This post started out as part of my personal blog but started to get a bit technical so I thought it would be better suited on a new, more technical, blog which ties in well with my business activities.

My business web site has sat stagnant for a while so what better place to host these technical snippets than right here…

There are some fairly technical posts over on my other blog over at peteoshea.co.uk, if you are interested, but I will probably either link to them directly in the near future or copy them over to this blog to make this my go to technical reference site.

Anyway without further a do here is my thoughts on desktop operating systems…

I recently got myself a New Apple iMac 21.5″. Having used windows for years have started to make some comparisons between then two…

The iMac seems to have everything built in. There is just one cable, the power lead! Plug it in push the on button on the back of the screen and away you go.

The keyboard and mouse are all ready to go as well and just required being switched on, there is no need for a USB connection as they are completely wireless. Wireless networking is also included and started up all by itself so it was instantly on the internet as well.

So basically it is very simple to set up, requires much less space than a normal PC and did I mention that it looks and feels gorgeous…

Being a bit of a computer geek it is great to have access to a decent shell, although I haven’t really had a proper dig into that yet. I have always loved Linux but have only really found use for it in servers in the past. I think Mac, being related to Linux, may be the way of the future for me…

I am of course jumping ahead of myself a bit here but as you can probably tell I am a bit excited! There is still a lot to learn as it is completely different to what I am used to.

I have used Microsoft Windows almost exclusively for all of my daily personal computing needs for over 15 years! I bought my first computer back in 1994 which came with Microsoft Windows 3.1. Wow I had now idea it had been that long…

I tried Linux right back then, Slackware I think, but decided to go back to Microsoft to be able to play Doom all night, over a home network, with my house mates at the time.

Unix, and then later Linux, have played a big part in my working life over the years. This started off with some actual development for ICL’s in house Unix system used on their own server hardware, during my placement year from Bath University. Then I moved into developing database applications which were hosted on HP UX, SCO Unix and then later Linux. The front end to all of this work was text based which made designing things much simpler and development moved much quicker.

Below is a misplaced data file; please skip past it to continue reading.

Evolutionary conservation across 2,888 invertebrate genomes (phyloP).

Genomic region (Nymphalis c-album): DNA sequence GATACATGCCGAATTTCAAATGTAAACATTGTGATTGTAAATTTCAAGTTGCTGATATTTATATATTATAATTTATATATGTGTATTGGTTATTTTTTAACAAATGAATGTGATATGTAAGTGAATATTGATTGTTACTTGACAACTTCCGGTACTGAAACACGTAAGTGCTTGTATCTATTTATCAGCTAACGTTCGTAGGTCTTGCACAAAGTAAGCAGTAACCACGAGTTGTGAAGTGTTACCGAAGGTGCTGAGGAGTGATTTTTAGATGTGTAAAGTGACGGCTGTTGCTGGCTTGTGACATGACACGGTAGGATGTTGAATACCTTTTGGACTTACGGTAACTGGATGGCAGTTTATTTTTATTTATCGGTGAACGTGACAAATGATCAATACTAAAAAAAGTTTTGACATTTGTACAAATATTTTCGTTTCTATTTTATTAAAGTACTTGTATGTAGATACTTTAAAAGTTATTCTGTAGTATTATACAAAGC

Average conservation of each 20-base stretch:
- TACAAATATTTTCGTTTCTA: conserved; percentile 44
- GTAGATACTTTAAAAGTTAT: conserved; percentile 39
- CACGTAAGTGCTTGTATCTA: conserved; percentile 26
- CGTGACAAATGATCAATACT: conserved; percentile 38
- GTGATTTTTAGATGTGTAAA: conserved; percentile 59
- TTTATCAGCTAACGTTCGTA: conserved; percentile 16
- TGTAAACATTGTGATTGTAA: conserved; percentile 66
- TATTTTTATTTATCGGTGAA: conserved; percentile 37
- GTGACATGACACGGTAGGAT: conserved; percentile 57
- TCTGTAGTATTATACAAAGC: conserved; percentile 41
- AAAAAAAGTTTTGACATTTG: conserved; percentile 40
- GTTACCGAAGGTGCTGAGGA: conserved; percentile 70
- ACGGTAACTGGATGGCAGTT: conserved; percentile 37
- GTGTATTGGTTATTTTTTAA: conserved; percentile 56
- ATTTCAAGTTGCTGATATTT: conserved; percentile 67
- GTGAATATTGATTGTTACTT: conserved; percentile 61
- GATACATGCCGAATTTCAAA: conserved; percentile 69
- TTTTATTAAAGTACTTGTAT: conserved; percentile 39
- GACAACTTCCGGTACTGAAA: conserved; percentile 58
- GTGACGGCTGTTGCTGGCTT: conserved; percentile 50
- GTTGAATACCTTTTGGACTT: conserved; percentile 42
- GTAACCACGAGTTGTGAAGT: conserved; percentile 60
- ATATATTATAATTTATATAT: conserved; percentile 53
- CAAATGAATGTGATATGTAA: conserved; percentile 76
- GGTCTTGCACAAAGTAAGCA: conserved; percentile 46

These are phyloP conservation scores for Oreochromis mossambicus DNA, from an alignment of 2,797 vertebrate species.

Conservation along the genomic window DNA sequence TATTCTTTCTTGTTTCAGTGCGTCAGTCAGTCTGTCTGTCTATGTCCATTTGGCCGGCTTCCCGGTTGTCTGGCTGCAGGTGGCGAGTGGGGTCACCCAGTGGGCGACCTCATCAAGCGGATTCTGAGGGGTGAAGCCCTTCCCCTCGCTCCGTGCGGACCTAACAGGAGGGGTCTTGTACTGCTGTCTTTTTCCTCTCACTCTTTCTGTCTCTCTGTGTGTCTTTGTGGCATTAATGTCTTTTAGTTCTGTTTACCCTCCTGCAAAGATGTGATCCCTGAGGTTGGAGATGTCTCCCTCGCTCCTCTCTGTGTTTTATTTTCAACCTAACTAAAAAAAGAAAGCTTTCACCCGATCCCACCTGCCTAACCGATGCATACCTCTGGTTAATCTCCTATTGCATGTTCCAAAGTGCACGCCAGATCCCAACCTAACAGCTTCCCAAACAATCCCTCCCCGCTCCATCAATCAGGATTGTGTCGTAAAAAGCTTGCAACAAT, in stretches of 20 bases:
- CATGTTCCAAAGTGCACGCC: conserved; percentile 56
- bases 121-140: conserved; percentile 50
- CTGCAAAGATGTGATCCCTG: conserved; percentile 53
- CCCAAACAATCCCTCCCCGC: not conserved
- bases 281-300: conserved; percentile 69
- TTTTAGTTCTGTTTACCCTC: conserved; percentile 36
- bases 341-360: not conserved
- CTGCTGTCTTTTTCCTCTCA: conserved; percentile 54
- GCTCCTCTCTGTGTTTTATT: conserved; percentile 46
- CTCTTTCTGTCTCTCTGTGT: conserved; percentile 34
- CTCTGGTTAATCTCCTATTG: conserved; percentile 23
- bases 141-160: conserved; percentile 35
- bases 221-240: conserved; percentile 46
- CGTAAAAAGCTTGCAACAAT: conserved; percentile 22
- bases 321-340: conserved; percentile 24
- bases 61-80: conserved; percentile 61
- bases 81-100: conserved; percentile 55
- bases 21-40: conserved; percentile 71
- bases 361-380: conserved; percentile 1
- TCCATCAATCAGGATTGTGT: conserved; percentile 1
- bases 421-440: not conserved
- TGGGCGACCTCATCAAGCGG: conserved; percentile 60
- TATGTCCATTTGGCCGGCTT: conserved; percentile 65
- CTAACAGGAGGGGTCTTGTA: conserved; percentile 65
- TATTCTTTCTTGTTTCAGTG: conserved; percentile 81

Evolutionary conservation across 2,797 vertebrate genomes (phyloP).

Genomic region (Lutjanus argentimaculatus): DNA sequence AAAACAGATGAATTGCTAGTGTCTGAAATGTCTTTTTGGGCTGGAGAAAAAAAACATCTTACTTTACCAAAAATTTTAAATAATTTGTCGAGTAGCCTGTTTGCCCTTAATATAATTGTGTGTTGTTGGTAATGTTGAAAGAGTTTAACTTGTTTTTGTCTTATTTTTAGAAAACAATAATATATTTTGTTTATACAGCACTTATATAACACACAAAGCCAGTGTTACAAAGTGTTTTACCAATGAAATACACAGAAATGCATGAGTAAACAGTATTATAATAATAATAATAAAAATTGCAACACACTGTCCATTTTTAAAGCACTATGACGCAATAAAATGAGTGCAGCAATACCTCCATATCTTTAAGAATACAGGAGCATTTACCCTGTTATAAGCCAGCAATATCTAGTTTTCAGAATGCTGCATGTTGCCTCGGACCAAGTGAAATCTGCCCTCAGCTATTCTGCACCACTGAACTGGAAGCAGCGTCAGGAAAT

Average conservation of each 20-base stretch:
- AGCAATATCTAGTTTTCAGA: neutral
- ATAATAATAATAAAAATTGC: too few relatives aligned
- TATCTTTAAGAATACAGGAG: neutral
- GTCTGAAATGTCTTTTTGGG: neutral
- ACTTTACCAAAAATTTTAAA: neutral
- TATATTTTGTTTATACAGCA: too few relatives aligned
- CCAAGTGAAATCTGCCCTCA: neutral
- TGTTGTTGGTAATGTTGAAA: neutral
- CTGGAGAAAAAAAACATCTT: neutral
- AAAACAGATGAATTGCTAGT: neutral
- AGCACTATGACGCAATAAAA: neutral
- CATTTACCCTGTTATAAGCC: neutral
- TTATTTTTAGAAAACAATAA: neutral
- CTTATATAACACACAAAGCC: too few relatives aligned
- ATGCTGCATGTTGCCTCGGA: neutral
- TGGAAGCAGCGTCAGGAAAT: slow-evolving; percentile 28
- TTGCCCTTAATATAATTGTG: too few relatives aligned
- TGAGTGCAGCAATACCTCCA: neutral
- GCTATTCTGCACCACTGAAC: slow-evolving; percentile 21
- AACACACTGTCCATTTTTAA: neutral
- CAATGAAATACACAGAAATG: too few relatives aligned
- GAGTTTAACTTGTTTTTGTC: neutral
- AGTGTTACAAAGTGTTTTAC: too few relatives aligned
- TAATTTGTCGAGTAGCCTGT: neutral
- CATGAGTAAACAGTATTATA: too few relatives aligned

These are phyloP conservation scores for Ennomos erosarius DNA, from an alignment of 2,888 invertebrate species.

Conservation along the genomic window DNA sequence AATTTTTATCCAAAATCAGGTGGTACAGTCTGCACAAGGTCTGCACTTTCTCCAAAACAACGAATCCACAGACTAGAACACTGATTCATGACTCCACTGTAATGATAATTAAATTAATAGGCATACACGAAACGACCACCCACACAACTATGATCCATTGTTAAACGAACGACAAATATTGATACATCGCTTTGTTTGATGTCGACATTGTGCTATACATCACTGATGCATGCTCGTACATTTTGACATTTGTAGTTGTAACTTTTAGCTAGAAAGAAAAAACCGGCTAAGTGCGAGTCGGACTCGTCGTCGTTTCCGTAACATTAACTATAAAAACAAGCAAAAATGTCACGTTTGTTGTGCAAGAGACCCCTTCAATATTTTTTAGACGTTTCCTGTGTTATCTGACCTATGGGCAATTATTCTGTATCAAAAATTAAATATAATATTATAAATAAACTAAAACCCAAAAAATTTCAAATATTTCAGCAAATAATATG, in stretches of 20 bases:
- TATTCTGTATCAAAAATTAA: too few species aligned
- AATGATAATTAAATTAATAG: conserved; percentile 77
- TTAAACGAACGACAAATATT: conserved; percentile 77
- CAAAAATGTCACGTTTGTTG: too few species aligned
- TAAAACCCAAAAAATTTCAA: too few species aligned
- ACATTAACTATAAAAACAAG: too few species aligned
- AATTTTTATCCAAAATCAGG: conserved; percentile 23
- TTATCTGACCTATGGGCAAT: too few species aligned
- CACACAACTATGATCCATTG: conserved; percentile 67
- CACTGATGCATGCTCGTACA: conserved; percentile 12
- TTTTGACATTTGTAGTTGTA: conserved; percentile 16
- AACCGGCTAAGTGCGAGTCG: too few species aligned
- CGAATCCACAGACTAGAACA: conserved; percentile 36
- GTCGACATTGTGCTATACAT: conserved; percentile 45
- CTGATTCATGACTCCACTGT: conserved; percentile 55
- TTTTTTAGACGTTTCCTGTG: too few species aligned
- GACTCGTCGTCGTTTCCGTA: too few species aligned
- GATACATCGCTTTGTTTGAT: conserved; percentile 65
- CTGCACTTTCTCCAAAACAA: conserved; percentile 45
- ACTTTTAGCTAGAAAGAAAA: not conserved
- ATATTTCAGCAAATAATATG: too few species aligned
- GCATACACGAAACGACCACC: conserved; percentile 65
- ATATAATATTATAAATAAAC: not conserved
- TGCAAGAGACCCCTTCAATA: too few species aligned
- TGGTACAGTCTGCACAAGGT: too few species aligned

Then about 7 years ago I started development work on Windows in earnest. I had done a few small jobs in the past and fiddled in my spare time a fair bit before that but that was when I first started official, paid for, Delphi development. This slowly replaced the Linux database development as the requirement was slowly decreasing anyway.

I still run Linux on my server(s) though and still help out with system admin occasionally.

Anyway I’m rambling a bit and getting away from the point, it was nice to reminisce though…

Over time I upgraded from Windows 3.1 to Windows 95, followed by Windows 98 and then on to Windows XP, I skipped ME and from what I’ve heard I think that was probably a good thing. Apart from the occasional desire to try Linux as a desktop operating system a few times, mainly on virtual machines only to find one problem or another and so it was left for another day, I never felt the urge to stray very far from trusty old Microsoft. Windows XP worked like a charm and I am still tempted to go back to it sometimes…

I am currently using Windows Vista 64-bit and have had many teething problems over the years. Windows 7 does seem a little better but I cannot see a compelling reason why I would want to pay about £100 for the privilege.

As computers are getting more and more powerful the need to upgrade your hardware every couple of years has been greatly lowered. It seems the only sensible way to get Windows 7 is to get a computer with it already installed. You can get a PC for a little over £250 that has Windows 7 Home Premium pre-installed but to get a license that would allow me to install in on my current system and to upgrade my computer when I am good and ready would cost me about £100. This just doesn’t seem right to me…

Anyway my original point was that I have been using Windows for a very long time and there are certain applications that I have become bound to over the years, either financially, by purchasing licenses for certain software, or physically, by using certain software so much that you get attached to it and all it’s quirks become second nature…

One thing for example is the contracting work I do using Delphi. This is something that has to be done from Windows.

So there is no chance of me ditching Microsoft completely in the immediate future but I am going into Mac development with an open mind. I have started following a iPhone development course from Stanford University on iTunes U and have got a book, Beginning iPhone 4 Development: Exploring the iOS SDK, to wade through on the subject so here goes…

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